Currently, 54 percent of the Cordon Bleu-Tomasso business is private label, while 46 percent is branded. Canned products represent 45 percent of the business, while frozen food represents 55 percent. “All canned and frozen food products are developed with our dedicated R&D team, which is well attuned to customer and consumer preferences,” says Ouimet. “We provide the highest quality standards and service levels at the right price.”
Currently, the company offers products under several brand names. Canned brands and products include Cordon Blue (meatballs, gravy, sauces); Clark (beans, stews, chilis); Paris Pate (sandwich and canapé spreads, flakes and cretons); Esta (barbecue, hot chicken, poutine and hamburger steak sauces), and Menu Sense (beef casserole with garden vegetables, meatballs, and chicken fricassee jardinière).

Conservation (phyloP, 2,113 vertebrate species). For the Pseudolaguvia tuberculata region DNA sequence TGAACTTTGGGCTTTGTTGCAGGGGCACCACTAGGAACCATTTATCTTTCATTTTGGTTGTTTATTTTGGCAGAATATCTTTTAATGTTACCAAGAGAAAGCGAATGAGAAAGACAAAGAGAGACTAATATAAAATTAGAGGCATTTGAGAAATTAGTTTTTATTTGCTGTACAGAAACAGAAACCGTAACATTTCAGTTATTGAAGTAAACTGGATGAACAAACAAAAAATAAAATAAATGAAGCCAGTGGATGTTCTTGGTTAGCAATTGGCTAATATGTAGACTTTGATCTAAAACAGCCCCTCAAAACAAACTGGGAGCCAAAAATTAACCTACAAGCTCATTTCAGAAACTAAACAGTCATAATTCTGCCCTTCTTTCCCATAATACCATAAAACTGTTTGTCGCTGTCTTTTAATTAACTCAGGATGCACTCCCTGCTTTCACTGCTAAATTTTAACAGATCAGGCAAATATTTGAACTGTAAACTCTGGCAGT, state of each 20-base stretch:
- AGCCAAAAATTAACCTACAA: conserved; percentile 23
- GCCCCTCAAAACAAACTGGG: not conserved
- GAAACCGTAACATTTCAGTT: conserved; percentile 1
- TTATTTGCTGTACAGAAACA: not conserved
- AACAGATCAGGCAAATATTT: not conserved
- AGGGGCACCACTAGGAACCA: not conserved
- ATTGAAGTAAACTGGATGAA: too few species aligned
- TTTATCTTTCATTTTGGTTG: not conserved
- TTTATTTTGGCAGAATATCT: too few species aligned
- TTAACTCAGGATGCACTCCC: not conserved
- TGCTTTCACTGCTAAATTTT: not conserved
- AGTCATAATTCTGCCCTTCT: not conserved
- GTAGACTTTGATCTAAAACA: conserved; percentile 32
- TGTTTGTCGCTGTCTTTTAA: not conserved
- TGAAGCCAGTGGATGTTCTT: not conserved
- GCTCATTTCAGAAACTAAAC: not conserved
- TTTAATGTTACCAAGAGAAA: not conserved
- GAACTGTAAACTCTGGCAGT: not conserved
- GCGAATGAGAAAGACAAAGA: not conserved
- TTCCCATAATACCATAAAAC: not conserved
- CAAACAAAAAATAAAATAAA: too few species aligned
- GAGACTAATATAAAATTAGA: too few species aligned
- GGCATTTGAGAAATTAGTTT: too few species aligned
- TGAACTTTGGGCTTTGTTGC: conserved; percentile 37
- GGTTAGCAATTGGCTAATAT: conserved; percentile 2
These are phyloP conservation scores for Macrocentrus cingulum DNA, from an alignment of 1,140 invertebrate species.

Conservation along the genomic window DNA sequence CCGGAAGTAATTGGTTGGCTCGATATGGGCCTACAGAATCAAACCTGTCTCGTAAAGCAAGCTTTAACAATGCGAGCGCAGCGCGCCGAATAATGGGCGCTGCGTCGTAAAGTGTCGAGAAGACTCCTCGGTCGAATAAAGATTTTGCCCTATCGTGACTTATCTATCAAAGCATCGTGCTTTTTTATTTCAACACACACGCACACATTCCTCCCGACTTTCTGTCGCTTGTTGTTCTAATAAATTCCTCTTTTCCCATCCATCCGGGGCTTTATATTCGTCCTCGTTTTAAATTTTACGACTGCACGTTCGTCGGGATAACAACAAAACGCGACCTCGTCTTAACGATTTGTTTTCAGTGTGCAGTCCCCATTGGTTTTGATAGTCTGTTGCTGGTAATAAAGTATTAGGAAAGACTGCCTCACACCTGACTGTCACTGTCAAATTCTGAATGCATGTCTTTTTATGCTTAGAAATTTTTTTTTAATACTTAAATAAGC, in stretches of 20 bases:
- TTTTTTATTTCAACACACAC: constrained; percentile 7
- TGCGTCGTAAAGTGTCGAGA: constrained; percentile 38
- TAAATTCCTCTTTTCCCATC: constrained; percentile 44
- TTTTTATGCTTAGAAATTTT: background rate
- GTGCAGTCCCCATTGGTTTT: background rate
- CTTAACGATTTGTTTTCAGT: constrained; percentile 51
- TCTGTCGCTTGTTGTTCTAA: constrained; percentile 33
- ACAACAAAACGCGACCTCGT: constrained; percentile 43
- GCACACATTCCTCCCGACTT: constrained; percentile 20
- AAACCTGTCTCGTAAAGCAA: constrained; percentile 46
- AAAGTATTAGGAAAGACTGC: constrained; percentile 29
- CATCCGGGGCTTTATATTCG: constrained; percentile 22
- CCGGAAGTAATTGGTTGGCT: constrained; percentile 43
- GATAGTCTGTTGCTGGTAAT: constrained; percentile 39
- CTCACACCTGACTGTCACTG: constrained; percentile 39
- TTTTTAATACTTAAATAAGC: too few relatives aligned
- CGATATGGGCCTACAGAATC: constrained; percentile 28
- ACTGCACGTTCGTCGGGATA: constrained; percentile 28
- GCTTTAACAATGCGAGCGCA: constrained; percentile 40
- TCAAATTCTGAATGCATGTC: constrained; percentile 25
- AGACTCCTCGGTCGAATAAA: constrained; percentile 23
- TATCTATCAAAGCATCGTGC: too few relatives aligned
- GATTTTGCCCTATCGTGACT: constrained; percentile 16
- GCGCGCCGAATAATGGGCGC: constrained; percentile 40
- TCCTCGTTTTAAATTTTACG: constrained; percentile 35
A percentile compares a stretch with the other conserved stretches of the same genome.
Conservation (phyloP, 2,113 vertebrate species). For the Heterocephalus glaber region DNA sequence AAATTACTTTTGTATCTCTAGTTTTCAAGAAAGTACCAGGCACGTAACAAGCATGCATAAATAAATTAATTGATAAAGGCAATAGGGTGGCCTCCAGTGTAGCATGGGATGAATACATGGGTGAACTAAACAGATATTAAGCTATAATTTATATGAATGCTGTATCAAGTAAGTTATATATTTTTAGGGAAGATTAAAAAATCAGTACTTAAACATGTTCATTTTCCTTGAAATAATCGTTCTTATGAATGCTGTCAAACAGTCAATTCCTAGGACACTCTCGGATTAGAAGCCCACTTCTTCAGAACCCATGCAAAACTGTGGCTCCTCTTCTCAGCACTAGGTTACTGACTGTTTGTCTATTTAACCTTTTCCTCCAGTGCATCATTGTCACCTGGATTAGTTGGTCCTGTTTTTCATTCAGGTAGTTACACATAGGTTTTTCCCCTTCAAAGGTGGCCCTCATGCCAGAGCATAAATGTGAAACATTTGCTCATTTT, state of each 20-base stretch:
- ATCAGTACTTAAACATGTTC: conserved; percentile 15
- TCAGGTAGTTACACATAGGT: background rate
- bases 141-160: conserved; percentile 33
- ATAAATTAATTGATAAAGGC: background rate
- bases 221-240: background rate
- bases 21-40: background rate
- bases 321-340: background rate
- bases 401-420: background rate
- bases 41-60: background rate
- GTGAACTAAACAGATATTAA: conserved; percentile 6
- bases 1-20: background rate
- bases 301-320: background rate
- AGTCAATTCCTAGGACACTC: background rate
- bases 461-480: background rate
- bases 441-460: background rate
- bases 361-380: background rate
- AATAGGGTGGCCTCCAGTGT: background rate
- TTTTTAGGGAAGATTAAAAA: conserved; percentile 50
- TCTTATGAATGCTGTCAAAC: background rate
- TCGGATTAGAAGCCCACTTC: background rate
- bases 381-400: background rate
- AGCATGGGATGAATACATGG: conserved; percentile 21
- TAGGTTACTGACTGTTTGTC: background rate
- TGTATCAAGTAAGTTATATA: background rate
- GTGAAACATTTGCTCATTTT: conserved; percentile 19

Frozen brands and products include Tomasso (meat lasagna, meat sauce, grilled vegetables lasagna, Valencia paella, poblano risotto with grilled chicken, Bolognese gnocchi); Buona Cucina (lasagna), and Gusto Italia (meat and vegetable lasagnas).
As part of its strategic plan to move ever forward, the company is developing innovations in branded and private label categories that address health and wellness as well as the increasing interest in ethnic food. “We’re now moving more into products that have Hispanic, Asian and Indian flavors to differentiate and add more value to existing products,” explains Ouimet. “In particular, we feel the Hispanic category is a major growth area, especially in the United States.”